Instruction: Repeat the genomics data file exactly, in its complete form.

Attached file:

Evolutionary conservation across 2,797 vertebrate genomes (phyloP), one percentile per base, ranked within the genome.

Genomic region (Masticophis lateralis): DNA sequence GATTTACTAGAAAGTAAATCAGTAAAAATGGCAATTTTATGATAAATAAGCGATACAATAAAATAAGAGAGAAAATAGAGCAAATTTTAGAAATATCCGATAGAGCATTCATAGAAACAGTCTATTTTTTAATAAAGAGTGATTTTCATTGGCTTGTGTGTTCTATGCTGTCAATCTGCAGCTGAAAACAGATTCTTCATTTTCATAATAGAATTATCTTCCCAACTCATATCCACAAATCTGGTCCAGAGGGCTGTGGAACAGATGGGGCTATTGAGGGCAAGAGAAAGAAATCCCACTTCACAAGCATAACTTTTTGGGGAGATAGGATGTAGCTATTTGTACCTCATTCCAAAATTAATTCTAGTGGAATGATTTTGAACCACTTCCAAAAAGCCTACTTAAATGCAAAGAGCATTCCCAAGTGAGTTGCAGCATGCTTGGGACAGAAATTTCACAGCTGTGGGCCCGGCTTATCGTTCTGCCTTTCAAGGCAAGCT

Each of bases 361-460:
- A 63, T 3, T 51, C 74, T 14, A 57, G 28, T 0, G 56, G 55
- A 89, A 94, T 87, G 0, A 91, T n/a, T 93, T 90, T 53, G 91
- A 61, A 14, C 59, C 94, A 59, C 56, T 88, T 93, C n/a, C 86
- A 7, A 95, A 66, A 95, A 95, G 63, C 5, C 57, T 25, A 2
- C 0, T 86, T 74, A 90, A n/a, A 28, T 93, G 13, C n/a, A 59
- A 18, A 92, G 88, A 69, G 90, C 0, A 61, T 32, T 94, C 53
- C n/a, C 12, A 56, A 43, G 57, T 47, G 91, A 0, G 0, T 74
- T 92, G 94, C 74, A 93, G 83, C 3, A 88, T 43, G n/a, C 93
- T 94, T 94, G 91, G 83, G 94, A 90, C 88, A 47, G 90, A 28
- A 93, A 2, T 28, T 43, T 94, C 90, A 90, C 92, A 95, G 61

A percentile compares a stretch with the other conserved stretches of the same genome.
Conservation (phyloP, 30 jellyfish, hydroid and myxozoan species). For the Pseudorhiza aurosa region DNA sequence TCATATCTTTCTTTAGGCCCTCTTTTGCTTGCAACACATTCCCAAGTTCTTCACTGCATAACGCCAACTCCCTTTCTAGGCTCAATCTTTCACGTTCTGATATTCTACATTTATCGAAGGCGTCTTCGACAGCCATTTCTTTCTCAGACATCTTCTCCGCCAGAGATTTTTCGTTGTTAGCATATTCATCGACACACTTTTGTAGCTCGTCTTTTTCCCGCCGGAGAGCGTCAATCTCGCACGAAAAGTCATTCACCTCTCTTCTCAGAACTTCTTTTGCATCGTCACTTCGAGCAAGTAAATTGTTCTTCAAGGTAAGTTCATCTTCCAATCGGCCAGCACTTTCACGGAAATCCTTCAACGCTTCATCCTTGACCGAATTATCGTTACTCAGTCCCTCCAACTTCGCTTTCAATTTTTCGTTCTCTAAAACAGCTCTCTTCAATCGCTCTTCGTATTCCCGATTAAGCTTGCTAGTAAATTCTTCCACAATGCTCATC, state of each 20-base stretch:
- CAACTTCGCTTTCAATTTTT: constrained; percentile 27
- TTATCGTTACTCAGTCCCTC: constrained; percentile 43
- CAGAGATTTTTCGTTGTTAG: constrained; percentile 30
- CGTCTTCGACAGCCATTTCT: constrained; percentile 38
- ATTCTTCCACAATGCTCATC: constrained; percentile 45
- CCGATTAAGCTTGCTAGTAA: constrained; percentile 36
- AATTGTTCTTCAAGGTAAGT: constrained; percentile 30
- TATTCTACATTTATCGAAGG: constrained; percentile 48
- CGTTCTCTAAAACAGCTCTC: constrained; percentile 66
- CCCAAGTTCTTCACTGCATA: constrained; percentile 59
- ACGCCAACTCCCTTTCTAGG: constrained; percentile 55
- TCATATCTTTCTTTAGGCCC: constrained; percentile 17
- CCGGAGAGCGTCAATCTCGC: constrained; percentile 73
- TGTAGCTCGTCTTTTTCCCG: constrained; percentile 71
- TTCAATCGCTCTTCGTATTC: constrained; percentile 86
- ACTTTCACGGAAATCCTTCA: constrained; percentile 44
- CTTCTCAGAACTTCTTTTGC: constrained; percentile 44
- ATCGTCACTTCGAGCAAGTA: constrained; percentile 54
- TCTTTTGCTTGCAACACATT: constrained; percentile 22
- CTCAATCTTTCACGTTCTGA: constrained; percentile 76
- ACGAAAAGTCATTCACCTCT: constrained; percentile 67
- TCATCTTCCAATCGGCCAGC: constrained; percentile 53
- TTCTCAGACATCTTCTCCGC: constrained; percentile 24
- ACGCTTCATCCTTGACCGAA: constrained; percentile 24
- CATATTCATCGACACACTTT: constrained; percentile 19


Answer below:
Evolutionary conservation across 2,797 vertebrate genomes (phyloP), one percentile per base, ranked within the genome.

Genomic region (Masticophis lateralis): DNA sequence GATTTACTAGAAAGTAAATCAGTAAAAATGGCAATTTTATGATAAATAAGCGATACAATAAAATAAGAGAGAAAATAGAGCAAATTTTAGAAATATCCGATAGAGCATTCATAGAAACAGTCTATTTTTTAATAAAGAGTGATTTTCATTGGCTTGTGTGTTCTATGCTGTCAATCTGCAGCTGAAAACAGATTCTTCATTTTCATAATAGAATTATCTTCCCAACTCATATCCACAAATCTGGTCCAGAGGGCTGTGGAACAGATGGGGCTATTGAGGGCAAGAGAAAGAAATCCCACTTCACAAGCATAACTTTTTGGGGAGATAGGATGTAGCTATTTGTACCTCATTCCAAAATTAATTCTAGTGGAATGATTTTGAACCACTTCCAAAAAGCCTACTTAAATGCAAAGAGCATTCCCAAGTGAGTTGCAGCATGCTTGGGACAGAAATTTCACAGCTGTGGGCCCGGCTTATCGTTCTGCCTTTCAAGGCAAGCT

Each of bases 361-460:
- A 63, T 3, T 51, C 74, T 14, A 57, G 28, T 0, G 56, G 55
- A 89, A 94, T 87, G 0, A 91, T n/a, T 93, T 90, T 53, G 91
- A 61, A 14, C 59, C 94, A 59, C 56, T 88, T 93, C n/a, C 86
- A 7, A 95, A 66, A 95, A 95, G 63, C 5, C 57, T 25, A 2
- C 0, T 86, T 74, A 90, A n/a, A 28, T 93, G 13, C n/a, A 59
- A 18, A 92, G 88, A 69, G 90, C 0, A 61, T 32, T 94, C 53
- C n/a, C 12, A 56, A 43, G 57, T 47, G 91, A 0, G 0, T 74
- T 92, G 94, C 74, A 93, G 83, C 3, A 88, T 43, G n/a, C 93
- T 94, T 94, G 91, G 83, G 94, A 90, C 88, A 47, G 90, A 28
- A 93, A 2, T 28, T 43, T 94, C 90, A 90, C 92, A 95, G 61

A percentile compares a stretch with the other conserved stretches of the same genome.
Conservation (phyloP, 30 jellyfish, hydroid and myxozoan species). For the Pseudorhiza aurosa region DNA sequence TCATATCTTTCTTTAGGCCCTCTTTTGCTTGCAACACATTCCCAAGTTCTTCACTGCATAACGCCAACTCCCTTTCTAGGCTCAATCTTTCACGTTCTGATATTCTACATTTATCGAAGGCGTCTTCGACAGCCATTTCTTTCTCAGACATCTTCTCCGCCAGAGATTTTTCGTTGTTAGCATATTCATCGACACACTTTTGTAGCTCGTCTTTTTCCCGCCGGAGAGCGTCAATCTCGCACGAAAAGTCATTCACCTCTCTTCTCAGAACTTCTTTTGCATCGTCACTTCGAGCAAGTAAATTGTTCTTCAAGGTAAGTTCATCTTCCAATCGGCCAGCACTTTCACGGAAATCCTTCAACGCTTCATCCTTGACCGAATTATCGTTACTCAGTCCCTCCAACTTCGCTTTCAATTTTTCGTTCTCTAAAACAGCTCTCTTCAATCGCTCTTCGTATTCCCGATTAAGCTTGCTAGTAAATTCTTCCACAATGCTCATC, state of each 20-base stretch:
- CAACTTCGCTTTCAATTTTT: constrained; percentile 27
- TTATCGTTACTCAGTCCCTC: constrained; percentile 43
- CAGAGATTTTTCGTTGTTAG: constrained; percentile 30
- CGTCTTCGACAGCCATTTCT: constrained; percentile 38
- ATTCTTCCACAATGCTCATC: constrained; percentile 45
- CCGATTAAGCTTGCTAGTAA: constrained; percentile 36
- AATTGTTCTTCAAGGTAAGT: constrained; percentile 30
- TATTCTACATTTATCGAAGG: constrained; percentile 48
- CGTTCTCTAAAACAGCTCTC: constrained; percentile 66
- CCCAAGTTCTTCACTGCATA: constrained; percentile 59
- ACGCCAACTCCCTTTCTAGG: constrained; percentile 55
- TCATATCTTTCTTTAGGCCC: constrained; percentile 17
- CCGGAGAGCGTCAATCTCGC: constrained; percentile 73
- TGTAGCTCGTCTTTTTCCCG: constrained; percentile 71
- TTCAATCGCTCTTCGTATTC: constrained; percentile 86
- ACTTTCACGGAAATCCTTCA: constrained; percentile 44
- CTTCTCAGAACTTCTTTTGC: constrained; percentile 44
- ATCGTCACTTCGAGCAAGTA: constrained; percentile 54
- TCTTTTGCTTGCAACACATT: constrained; percentile 22
- CTCAATCTTTCACGTTCTGA: constrained; percentile 76
- ACGAAAAGTCATTCACCTCT: constrained; percentile 67
- TCATCTTCCAATCGGCCAGC: constrained; percentile 53
- TTCTCAGACATCTTCTCCGC: constrained; percentile 24
- ACGCTTCATCCTTGACCGAA: constrained; percentile 24
- CATATTCATCGACACACTTT: constrained; percentile 19